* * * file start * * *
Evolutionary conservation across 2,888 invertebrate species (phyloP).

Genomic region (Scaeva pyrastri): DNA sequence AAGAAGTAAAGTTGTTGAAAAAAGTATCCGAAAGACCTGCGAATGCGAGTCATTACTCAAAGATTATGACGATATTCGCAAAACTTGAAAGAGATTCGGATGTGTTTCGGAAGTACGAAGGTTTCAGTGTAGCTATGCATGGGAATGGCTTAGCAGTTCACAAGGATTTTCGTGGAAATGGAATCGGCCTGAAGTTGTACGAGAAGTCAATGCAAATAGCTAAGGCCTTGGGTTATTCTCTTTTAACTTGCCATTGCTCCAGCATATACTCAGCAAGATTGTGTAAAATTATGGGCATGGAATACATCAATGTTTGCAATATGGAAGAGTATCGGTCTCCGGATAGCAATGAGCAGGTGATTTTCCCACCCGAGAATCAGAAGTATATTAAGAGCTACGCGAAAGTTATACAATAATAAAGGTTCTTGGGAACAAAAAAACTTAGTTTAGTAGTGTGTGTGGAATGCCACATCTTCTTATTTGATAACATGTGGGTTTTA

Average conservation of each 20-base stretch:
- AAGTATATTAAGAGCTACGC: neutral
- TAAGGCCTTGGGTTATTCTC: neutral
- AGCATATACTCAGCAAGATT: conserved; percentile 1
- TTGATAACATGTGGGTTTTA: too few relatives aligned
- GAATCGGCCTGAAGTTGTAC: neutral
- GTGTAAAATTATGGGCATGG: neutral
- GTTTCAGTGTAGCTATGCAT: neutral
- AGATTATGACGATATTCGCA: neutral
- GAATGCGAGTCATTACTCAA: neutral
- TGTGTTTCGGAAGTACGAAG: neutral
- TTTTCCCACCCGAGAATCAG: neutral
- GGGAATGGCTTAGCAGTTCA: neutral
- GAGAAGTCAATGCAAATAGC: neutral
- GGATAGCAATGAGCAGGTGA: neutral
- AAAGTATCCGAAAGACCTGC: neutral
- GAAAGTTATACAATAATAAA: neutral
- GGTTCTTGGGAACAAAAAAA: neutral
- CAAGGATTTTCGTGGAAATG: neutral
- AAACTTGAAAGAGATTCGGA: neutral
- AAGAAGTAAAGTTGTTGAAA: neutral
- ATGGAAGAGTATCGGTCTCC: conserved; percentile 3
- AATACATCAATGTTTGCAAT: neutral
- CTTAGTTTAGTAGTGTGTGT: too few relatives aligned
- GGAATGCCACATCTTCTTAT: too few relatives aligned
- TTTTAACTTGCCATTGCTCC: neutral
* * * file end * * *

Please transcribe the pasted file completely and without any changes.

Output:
Evolutionary conservation across 2,888 invertebrate species (phyloP).

Genomic region (Scaeva pyrastri): DNA sequence AAGAAGTAAAGTTGTTGAAAAAAGTATCCGAAAGACCTGCGAATGCGAGTCATTACTCAAAGATTATGACGATATTCGCAAAACTTGAAAGAGATTCGGATGTGTTTCGGAAGTACGAAGGTTTCAGTGTAGCTATGCATGGGAATGGCTTAGCAGTTCACAAGGATTTTCGTGGAAATGGAATCGGCCTGAAGTTGTACGAGAAGTCAATGCAAATAGCTAAGGCCTTGGGTTATTCTCTTTTAACTTGCCATTGCTCCAGCATATACTCAGCAAGATTGTGTAAAATTATGGGCATGGAATACATCAATGTTTGCAATATGGAAGAGTATCGGTCTCCGGATAGCAATGAGCAGGTGATTTTCCCACCCGAGAATCAGAAGTATATTAAGAGCTACGCGAAAGTTATACAATAATAAAGGTTCTTGGGAACAAAAAAACTTAGTTTAGTAGTGTGTGTGGAATGCCACATCTTCTTATTTGATAACATGTGGGTTTTA

Average conservation of each 20-base stretch:
- AAGTATATTAAGAGCTACGC: neutral
- TAAGGCCTTGGGTTATTCTC: neutral
- AGCATATACTCAGCAAGATT: conserved; percentile 1
- TTGATAACATGTGGGTTTTA: too few relatives aligned
- GAATCGGCCTGAAGTTGTAC: neutral
- GTGTAAAATTATGGGCATGG: neutral
- GTTTCAGTGTAGCTATGCAT: neutral
- AGATTATGACGATATTCGCA: neutral
- GAATGCGAGTCATTACTCAA: neutral
- TGTGTTTCGGAAGTACGAAG: neutral
- TTTTCCCACCCGAGAATCAG: neutral
- GGGAATGGCTTAGCAGTTCA: neutral
- GAGAAGTCAATGCAAATAGC: neutral
- GGATAGCAATGAGCAGGTGA: neutral
- AAAGTATCCGAAAGACCTGC: neutral
- GAAAGTTATACAATAATAAA: neutral
- GGTTCTTGGGAACAAAAAAA: neutral
- CAAGGATTTTCGTGGAAATG: neutral
- AAACTTGAAAGAGATTCGGA: neutral
- AAGAAGTAAAGTTGTTGAAA: neutral
- ATGGAAGAGTATCGGTCTCC: conserved; percentile 3
- AATACATCAATGTTTGCAAT: neutral
- CTTAGTTTAGTAGTGTGTGT: too few relatives aligned
- GGAATGCCACATCTTCTTAT: too few relatives aligned
- TTTTAACTTGCCATTGCTCC: neutral